Urban Translations: Bramacharya

bhadakonasana

 

True bramacharya is quite like it sounds: that feeling of bra-burning liberation. The practice of non-attachment to another for the sake of yoking to one’s Self is the greatest freedom, and a prime human right.

If someone has trespassed upon that right, there are a few poses for restoration that we will chat more about in a later post, but first we must understand the shit… I mean, the citta (mind-stuff) blocking the path to reunion with the body. Trust, we know that assault leaves you with a long-lasting out-of-body experience. Fret not, that too shall pass.

Bramacharya readily translates to “celibacy.” However, it is not merely abstaining from sex. It is also abstaining from pornographic thought. What a task that is in today’s world, especially for us Internet dwellers!

To engage in celibacy of the mind, one must realize that it is possible to view the human body clinically, instead of sexually. Yes, even after the mind has been imprinted with the experience of intercourse (whether visually, sonically or actually). There is a danger here, however, in becoming too clinical (ask a doctor), and not being able to again recognize the humanity of the body. Balance is everything.

Similarly, we must recognize that one could see something nonsexual, like Jessica Simpson’s child embracing her femininity (not yet mature enough to recognize it as a woman would) as something perverse. The diseased, perverted mind would also see, for example, the Washington Monument as a phallic symbol instead of, perhaps, a middle finger symbolizing patience (longest finger to the sky, y’all).

To restore balance, to see the beauty of both sexuality and simple sensuality without it becoming an emotional trigger one way or another is bramacharya.

Once this emotional balance is in place, the physical practice may be engaged. You will learn when to hug, when not to hug (I prefer high fives, if you see me IRL), when to speak and look someone in the eye, who to kiss and who needs a minute. You will cease the constant seeking of a lover or even a flirty friendship and you will become more at peace with the process of falling in love with yourself. Iyengar recommends baddha konasana for this (see photo above for a lovely variation). There is also a “new pose” known as aumieasana, or “the homie,” that is recommended.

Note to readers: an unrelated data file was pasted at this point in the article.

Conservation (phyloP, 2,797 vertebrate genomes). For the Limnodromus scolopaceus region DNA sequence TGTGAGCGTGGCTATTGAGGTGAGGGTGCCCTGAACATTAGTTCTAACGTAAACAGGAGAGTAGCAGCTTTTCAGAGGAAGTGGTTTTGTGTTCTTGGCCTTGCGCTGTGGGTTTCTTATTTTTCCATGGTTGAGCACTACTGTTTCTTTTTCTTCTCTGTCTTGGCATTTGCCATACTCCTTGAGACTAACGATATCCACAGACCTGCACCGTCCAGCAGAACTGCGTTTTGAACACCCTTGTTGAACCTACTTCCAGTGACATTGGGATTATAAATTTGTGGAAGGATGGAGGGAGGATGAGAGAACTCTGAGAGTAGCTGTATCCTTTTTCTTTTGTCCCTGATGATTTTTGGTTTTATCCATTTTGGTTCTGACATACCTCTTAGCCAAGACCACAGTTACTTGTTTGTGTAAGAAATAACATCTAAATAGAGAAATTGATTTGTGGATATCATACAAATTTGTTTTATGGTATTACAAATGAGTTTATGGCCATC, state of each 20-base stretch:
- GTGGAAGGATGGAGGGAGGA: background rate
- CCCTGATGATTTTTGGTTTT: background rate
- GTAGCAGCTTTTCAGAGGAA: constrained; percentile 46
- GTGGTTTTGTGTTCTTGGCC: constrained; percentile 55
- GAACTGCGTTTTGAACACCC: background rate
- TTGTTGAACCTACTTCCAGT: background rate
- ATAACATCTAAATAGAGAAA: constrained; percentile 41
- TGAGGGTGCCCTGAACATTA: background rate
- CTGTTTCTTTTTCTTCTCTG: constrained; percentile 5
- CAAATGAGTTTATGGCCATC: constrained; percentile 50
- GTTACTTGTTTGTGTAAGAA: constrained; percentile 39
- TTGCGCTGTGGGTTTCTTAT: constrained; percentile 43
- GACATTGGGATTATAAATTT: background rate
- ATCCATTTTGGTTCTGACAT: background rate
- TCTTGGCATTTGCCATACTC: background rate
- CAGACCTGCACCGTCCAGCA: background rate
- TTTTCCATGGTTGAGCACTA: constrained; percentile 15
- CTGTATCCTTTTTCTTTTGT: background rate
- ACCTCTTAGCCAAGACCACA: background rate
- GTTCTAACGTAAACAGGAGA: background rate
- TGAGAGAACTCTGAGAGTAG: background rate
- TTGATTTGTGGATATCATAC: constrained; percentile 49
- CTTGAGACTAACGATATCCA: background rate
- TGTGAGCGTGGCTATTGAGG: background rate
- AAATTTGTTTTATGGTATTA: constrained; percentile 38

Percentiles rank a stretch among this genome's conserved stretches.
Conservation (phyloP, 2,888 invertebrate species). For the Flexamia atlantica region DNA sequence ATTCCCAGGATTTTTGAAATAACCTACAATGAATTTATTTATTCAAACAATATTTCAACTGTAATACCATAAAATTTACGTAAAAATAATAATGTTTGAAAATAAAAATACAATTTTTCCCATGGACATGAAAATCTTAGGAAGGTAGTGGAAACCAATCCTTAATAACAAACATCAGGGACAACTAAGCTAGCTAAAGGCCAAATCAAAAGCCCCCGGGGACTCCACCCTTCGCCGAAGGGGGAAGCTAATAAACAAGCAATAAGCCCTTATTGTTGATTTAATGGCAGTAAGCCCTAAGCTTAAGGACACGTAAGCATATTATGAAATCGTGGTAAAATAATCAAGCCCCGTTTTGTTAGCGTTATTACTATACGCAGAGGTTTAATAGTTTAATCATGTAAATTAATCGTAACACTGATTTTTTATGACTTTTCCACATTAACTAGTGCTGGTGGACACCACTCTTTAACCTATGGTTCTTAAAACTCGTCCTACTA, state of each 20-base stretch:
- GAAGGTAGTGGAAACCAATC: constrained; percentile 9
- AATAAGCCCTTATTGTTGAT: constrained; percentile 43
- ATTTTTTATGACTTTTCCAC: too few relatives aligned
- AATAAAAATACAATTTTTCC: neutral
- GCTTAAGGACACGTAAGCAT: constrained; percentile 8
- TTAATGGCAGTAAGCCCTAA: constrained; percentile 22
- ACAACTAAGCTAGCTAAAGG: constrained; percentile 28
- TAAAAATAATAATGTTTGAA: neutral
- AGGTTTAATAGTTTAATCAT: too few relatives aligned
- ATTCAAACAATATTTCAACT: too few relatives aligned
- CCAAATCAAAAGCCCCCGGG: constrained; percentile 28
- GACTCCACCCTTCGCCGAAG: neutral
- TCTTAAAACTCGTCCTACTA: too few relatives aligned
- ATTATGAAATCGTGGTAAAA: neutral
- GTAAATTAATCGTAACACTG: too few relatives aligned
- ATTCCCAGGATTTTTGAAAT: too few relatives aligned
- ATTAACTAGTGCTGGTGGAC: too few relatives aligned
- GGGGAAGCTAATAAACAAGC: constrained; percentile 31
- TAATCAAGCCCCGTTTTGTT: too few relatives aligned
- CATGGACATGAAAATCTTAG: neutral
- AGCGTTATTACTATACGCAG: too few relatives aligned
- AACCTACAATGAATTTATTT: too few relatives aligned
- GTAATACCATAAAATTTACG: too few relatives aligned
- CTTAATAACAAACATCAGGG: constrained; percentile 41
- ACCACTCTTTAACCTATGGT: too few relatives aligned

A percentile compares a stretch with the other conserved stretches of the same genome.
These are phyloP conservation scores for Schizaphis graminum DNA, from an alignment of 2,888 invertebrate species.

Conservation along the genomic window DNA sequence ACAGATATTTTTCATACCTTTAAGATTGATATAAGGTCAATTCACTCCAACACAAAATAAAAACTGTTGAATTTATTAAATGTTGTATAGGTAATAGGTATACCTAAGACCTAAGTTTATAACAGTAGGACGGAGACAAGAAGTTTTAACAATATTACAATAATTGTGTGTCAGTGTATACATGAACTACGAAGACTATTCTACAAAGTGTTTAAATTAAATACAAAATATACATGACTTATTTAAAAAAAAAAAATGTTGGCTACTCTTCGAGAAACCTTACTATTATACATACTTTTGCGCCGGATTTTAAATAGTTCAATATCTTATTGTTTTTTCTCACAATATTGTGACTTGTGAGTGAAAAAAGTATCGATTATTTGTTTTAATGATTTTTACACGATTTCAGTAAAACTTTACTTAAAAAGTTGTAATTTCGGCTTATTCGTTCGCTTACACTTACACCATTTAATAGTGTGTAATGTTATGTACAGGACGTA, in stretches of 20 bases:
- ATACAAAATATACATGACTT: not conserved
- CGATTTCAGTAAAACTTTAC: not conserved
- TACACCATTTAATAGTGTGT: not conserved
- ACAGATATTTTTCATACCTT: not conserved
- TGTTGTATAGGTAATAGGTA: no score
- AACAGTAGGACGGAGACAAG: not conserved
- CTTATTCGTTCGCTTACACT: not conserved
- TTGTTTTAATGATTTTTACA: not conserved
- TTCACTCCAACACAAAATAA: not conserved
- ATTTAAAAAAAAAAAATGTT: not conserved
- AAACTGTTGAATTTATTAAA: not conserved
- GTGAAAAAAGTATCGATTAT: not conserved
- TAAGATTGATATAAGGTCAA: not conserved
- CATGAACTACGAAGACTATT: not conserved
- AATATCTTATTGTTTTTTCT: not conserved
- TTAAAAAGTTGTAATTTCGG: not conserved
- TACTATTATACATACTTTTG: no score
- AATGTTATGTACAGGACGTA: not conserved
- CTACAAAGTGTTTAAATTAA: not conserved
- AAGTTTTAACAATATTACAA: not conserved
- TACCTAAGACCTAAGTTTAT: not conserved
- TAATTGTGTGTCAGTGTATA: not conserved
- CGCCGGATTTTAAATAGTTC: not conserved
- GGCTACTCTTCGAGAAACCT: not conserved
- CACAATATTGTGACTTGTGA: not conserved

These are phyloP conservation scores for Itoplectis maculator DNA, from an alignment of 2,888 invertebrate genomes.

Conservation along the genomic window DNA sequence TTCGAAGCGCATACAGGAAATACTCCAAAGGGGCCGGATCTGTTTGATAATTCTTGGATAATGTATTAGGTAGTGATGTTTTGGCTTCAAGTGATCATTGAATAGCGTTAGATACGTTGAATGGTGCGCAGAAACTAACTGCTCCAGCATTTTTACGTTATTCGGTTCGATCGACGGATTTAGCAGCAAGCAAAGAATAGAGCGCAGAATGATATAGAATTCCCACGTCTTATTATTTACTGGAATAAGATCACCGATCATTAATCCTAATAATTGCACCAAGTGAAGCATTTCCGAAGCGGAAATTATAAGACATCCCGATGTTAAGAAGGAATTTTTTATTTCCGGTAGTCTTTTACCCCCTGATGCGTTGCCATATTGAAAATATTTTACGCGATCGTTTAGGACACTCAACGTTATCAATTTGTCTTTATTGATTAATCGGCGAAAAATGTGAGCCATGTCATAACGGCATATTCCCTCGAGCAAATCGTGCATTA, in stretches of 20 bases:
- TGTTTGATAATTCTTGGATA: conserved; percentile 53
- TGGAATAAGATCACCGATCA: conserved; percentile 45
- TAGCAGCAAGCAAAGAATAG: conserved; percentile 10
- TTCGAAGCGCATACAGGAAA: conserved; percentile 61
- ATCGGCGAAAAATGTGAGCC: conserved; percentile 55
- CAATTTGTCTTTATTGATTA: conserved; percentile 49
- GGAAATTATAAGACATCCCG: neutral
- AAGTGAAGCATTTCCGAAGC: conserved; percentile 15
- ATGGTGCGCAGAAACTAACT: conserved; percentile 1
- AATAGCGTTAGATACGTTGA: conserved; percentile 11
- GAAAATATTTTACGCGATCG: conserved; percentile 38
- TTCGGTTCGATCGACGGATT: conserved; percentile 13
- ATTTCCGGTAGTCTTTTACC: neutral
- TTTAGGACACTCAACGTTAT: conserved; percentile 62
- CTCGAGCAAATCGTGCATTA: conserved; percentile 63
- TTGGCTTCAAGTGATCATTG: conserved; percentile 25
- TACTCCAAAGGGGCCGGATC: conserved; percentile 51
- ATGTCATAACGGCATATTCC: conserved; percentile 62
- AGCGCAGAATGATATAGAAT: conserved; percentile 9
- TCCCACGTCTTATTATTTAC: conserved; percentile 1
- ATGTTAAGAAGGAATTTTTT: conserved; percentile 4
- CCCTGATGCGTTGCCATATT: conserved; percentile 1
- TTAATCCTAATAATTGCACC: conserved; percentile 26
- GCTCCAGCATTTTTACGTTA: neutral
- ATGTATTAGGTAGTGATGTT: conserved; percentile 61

When you finally choose to commit to yourself, to being alive in the livest way possible, you will then also cease violent behavior towards yourself — the wasting of our vital life force (orgasm), overeating, over-drinking, smoking, missing out on sleep, too much time staring at these screens… This form of balance, lifestyle balance is bramacharya, urbanically.

(And yes, practicing bramacharya whilst in a loving relationship with another is too preferred. “Fidelity,” as it is known among married persons, increases sexual and sensual pleasure at that moment when you are both ready).

Photo: Nicholas A. Tonelli via Creative Commons

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DISTRICTiYOGA is a RYT-500 located in Washington, D.C. She often uses “namaste” as the first word uttered to students at the beginning of class, as well as the last. She began mindful yogic studies some 20 years ago in elementary school and began teaching formally in 2008.

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